Shares of General Motors (NYSE:GM) were rising on Friday, after the company said that its $4 billion bond offering had been priced with moderate yields and that it will soon have a new $2 billion credit line available.
As of 12:45 p.m. EDT, GM's shares were up about 6.2% from Thursday's closing price.
GM said that its offer of three series of unsecured bonds, which will raise $4 billion in total, was priced as follows on Thursday:
- The first series, totaling $1 billion, will yield 5.4% and mature in 2023.
- The second, totaling $2 billion, will yield 6.125% and mature in 2025.
- The third, totaling $1 billion, will yield 6.80% and mature in 2027.
The yields on GM's new bonds are significantly below the yields on bonds issued by Ford Motor Company (NYSE:F) in April, which ranged from 8.5% on bonds maturing in 2023 to 9.625% on bonds maturing in 2030.
The difference in yields (which are set as part of pricing the offering) reflects credit quality: Ford lost its investment-grade credit rating on March 26 after idling its U.S. plants and drawing down its lines of credit; GM, which made similar moves, has so far avoided a similar downgrade.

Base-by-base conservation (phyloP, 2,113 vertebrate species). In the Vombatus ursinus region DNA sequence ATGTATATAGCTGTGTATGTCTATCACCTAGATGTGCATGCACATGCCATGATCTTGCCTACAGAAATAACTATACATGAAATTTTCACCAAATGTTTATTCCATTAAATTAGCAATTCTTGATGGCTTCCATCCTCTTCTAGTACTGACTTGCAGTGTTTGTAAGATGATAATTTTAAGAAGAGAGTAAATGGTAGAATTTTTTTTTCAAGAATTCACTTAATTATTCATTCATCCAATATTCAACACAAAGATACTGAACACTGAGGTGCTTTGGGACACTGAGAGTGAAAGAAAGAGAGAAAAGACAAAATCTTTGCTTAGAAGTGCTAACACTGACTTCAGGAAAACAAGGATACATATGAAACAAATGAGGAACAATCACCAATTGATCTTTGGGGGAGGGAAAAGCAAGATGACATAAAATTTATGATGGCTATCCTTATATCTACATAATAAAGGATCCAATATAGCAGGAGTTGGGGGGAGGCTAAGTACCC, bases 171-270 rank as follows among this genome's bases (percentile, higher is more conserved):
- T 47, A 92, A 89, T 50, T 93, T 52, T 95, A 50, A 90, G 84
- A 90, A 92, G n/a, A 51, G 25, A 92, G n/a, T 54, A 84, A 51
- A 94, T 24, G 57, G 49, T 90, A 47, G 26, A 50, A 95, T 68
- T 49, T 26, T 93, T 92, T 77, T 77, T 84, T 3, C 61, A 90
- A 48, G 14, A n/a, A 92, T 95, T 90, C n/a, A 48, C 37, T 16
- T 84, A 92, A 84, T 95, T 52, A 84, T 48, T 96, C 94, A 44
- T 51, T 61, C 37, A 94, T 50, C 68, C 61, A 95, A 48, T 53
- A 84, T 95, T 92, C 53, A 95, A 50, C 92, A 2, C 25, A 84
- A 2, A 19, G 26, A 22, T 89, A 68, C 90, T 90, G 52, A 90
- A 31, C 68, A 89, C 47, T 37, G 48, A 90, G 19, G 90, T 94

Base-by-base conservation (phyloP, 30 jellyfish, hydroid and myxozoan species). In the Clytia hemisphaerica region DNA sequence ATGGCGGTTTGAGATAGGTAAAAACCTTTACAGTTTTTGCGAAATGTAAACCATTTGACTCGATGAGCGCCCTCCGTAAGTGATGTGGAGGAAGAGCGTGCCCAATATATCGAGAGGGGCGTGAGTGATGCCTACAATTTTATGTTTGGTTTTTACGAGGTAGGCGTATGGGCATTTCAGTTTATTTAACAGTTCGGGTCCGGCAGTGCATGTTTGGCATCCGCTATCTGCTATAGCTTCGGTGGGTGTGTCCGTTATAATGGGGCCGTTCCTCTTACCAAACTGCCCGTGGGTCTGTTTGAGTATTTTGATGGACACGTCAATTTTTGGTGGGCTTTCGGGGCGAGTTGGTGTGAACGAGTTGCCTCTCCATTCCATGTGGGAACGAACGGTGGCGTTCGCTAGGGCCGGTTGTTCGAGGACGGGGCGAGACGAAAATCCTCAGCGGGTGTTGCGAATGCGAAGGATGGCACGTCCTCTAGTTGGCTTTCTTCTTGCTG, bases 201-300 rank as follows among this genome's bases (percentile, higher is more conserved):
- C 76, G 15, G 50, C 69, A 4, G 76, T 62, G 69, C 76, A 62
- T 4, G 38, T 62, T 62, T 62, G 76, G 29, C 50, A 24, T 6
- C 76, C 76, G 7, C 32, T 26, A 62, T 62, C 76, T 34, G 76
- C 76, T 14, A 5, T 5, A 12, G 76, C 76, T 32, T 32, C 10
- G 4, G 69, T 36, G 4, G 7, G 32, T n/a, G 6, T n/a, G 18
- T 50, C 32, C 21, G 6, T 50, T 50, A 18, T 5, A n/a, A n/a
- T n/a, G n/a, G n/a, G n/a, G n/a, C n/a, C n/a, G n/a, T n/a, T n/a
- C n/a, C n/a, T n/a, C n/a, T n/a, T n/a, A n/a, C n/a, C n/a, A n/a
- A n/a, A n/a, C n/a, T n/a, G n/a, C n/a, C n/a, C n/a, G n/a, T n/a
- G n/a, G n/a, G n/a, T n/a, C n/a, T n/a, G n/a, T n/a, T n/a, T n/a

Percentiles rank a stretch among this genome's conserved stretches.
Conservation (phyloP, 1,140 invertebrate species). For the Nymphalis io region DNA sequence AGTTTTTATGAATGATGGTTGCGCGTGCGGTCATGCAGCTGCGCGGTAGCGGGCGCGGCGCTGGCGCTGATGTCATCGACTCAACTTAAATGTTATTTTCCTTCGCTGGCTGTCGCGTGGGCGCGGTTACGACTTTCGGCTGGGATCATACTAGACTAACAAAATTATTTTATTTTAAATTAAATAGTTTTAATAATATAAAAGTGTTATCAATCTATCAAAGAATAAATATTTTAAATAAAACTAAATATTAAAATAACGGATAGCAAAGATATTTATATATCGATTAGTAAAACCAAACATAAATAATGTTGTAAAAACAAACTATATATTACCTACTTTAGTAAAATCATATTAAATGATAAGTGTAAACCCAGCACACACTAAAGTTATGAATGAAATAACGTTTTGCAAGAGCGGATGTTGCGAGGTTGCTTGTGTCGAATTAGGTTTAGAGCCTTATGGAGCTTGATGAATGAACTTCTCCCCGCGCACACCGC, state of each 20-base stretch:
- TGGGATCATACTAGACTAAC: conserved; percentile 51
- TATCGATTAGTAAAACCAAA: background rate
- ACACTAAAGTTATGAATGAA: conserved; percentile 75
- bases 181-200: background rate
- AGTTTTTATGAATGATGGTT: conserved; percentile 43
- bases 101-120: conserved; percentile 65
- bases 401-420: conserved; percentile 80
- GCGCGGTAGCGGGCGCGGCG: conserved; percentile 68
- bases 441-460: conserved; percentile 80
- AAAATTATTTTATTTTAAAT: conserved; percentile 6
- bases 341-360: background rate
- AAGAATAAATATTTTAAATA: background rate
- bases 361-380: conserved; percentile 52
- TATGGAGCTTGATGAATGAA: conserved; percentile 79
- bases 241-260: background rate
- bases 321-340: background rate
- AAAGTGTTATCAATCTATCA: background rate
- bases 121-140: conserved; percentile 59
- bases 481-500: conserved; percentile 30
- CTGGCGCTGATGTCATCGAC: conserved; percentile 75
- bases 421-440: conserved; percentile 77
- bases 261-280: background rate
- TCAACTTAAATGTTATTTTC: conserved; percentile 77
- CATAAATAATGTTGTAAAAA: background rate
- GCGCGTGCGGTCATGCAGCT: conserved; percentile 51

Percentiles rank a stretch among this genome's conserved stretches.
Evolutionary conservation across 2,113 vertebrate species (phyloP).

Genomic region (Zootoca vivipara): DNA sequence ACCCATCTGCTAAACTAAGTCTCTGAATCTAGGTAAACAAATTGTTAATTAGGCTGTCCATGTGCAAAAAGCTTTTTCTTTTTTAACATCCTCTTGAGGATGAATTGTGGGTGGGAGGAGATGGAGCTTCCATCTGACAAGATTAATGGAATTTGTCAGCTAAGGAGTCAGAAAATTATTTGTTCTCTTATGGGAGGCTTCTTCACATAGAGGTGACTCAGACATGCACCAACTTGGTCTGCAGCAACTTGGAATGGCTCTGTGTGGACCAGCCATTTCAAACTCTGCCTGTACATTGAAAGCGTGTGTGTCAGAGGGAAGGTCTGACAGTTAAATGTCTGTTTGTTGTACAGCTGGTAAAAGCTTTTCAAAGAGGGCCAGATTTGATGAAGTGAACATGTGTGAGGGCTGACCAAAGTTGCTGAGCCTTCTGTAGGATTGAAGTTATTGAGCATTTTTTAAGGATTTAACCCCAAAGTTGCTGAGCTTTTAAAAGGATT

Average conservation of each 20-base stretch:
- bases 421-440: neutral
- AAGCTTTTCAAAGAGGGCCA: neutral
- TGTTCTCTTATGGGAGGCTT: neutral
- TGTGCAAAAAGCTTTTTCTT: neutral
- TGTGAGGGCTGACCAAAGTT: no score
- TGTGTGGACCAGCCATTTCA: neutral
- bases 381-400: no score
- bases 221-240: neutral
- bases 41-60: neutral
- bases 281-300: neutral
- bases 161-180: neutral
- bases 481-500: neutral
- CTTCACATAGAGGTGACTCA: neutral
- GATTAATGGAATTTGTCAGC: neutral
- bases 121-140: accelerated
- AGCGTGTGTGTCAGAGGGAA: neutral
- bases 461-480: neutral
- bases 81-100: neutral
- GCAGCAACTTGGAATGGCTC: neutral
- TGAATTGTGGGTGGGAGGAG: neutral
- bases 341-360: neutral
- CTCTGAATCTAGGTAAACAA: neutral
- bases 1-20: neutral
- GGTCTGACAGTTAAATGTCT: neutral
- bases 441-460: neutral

GM and Ford, like other automakers, have been burning cash at high rates since closing most of their factories in mid-March.
GM also told auto investors that it expects to enter into a new revolving-credit agreement after the bond offerings close. That new credit line, which will also be unsecured, will add about $2 billion to the total funds that GM has available to borrow.
As of March 31, GM had $32.1 billion in cash on hand and additional available credit lines totaling $1.4 billion.